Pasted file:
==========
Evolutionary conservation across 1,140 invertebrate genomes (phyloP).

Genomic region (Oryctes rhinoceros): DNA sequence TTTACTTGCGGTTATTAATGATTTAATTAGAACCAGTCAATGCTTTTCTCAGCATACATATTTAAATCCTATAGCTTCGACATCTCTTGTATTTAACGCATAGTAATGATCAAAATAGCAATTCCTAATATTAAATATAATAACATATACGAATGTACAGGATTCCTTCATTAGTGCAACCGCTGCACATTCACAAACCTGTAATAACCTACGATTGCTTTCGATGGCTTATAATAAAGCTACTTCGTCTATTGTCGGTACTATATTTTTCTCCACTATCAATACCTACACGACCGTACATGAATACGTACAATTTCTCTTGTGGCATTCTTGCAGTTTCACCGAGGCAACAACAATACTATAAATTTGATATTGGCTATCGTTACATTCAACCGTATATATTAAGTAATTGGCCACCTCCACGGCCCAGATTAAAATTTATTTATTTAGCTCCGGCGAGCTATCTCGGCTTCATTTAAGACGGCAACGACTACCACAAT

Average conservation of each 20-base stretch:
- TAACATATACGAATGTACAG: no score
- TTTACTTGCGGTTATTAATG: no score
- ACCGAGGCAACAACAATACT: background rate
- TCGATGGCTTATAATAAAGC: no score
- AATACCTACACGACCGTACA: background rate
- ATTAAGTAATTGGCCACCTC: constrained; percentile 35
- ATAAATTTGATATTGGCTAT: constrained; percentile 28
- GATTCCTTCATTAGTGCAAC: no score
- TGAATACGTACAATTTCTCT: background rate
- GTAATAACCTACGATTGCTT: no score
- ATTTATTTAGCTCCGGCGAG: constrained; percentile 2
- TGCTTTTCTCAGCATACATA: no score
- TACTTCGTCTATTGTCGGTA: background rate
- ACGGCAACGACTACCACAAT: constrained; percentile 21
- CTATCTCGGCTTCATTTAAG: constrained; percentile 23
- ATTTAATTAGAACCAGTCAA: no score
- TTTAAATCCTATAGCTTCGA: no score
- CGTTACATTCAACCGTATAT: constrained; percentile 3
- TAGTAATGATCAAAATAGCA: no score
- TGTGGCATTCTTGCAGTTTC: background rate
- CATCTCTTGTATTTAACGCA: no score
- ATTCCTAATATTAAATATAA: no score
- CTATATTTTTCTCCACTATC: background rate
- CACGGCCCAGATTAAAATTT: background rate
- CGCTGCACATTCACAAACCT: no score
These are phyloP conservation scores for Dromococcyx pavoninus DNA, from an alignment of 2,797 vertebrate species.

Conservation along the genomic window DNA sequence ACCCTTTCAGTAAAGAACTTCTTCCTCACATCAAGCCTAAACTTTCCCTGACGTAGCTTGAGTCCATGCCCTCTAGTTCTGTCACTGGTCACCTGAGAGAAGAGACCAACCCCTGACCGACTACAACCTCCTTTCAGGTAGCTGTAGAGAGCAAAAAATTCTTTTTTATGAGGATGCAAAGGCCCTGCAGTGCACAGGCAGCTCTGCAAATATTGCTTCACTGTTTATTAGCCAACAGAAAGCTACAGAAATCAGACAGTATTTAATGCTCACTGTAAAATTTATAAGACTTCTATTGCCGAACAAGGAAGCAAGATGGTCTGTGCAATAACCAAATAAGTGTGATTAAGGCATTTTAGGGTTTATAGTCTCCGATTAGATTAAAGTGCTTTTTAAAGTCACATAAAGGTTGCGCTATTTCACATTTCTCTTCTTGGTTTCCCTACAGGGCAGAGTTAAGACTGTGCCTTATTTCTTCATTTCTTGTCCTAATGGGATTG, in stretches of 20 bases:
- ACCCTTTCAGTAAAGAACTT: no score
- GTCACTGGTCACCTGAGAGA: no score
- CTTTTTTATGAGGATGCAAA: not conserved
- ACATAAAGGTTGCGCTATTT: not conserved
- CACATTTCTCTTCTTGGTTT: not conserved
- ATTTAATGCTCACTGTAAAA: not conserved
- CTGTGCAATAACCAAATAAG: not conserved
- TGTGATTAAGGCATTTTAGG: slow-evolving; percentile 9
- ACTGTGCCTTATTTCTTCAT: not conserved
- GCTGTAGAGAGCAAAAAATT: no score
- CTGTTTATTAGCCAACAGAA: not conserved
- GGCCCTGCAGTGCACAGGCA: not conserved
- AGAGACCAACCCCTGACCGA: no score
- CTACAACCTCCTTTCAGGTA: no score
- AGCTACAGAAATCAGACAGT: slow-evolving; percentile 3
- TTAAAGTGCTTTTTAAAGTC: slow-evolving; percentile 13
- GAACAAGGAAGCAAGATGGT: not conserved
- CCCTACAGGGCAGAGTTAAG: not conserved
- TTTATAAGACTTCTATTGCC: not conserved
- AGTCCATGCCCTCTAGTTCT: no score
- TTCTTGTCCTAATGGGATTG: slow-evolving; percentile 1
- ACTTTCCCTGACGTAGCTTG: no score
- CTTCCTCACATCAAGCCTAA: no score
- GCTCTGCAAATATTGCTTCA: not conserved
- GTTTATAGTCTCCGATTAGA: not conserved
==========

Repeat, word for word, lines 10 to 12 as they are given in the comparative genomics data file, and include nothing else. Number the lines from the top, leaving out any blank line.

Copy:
- ATAAATTTGATATTGGCTAT: constrained; percentile 28
- GATTCCTTCATTAGTGCAAC: no score
- TGAATACGTACAATTTCTCT: background rate